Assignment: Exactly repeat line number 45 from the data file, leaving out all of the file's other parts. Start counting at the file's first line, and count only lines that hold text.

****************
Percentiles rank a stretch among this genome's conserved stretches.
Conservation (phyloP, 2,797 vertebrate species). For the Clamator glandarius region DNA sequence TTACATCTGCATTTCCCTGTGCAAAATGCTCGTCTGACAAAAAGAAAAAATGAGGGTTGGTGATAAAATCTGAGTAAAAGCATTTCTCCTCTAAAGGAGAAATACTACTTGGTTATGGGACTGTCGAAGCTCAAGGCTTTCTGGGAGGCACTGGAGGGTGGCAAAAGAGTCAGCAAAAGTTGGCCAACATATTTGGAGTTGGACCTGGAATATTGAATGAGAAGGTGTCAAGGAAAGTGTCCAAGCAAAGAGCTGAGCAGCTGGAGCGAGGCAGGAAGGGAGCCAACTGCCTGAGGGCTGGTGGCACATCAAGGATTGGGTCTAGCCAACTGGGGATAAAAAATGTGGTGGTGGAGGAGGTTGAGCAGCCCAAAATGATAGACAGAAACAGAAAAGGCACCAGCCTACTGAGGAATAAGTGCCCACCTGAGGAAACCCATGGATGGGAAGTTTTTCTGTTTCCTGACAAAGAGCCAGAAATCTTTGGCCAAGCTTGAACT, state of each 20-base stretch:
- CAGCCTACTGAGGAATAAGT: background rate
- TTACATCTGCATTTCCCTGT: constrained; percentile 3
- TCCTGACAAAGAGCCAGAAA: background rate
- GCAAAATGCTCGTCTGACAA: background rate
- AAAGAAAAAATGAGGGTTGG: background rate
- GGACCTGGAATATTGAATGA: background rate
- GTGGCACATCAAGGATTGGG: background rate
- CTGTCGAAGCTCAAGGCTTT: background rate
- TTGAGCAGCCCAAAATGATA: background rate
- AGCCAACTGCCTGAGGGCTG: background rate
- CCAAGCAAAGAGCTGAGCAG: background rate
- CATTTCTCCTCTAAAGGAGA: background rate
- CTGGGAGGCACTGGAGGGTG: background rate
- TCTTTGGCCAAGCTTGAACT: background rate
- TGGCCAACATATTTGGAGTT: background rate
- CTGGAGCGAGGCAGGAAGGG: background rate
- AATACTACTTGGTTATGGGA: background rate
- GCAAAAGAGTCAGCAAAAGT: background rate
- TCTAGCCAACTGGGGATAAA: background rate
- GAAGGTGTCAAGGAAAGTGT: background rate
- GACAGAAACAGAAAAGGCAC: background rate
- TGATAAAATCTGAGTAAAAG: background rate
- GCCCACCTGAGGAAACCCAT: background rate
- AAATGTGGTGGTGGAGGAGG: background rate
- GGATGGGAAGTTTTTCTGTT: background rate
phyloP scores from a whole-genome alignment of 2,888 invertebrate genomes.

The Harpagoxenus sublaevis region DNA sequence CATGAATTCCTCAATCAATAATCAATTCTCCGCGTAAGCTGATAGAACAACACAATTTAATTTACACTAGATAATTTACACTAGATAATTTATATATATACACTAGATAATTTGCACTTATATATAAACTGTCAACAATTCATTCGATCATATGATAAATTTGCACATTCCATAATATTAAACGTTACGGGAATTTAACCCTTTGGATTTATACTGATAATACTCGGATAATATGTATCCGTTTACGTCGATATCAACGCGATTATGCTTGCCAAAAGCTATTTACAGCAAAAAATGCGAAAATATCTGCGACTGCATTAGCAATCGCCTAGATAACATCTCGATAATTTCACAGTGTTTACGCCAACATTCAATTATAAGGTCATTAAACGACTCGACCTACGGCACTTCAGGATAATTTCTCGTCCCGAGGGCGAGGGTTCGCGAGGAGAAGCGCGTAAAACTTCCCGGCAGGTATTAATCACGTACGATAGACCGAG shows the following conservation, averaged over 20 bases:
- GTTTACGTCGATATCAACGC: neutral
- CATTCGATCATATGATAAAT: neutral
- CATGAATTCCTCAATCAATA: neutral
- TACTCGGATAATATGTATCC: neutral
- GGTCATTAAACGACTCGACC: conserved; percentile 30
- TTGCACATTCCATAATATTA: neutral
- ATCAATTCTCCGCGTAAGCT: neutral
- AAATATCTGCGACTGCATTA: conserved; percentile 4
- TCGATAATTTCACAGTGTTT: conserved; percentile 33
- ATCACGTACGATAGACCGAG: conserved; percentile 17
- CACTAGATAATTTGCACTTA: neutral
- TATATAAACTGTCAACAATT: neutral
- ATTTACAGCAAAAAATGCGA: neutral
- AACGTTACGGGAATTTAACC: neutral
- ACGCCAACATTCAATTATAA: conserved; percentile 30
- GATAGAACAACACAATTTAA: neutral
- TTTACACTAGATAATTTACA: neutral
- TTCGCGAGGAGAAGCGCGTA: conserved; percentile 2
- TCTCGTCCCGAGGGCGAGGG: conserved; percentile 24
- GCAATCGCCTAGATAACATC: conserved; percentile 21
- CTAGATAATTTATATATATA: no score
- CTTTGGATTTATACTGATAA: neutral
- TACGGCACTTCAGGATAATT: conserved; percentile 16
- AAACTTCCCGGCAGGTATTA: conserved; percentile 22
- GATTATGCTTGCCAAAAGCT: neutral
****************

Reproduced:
- GATAGAACAACACAATTTAA: neutral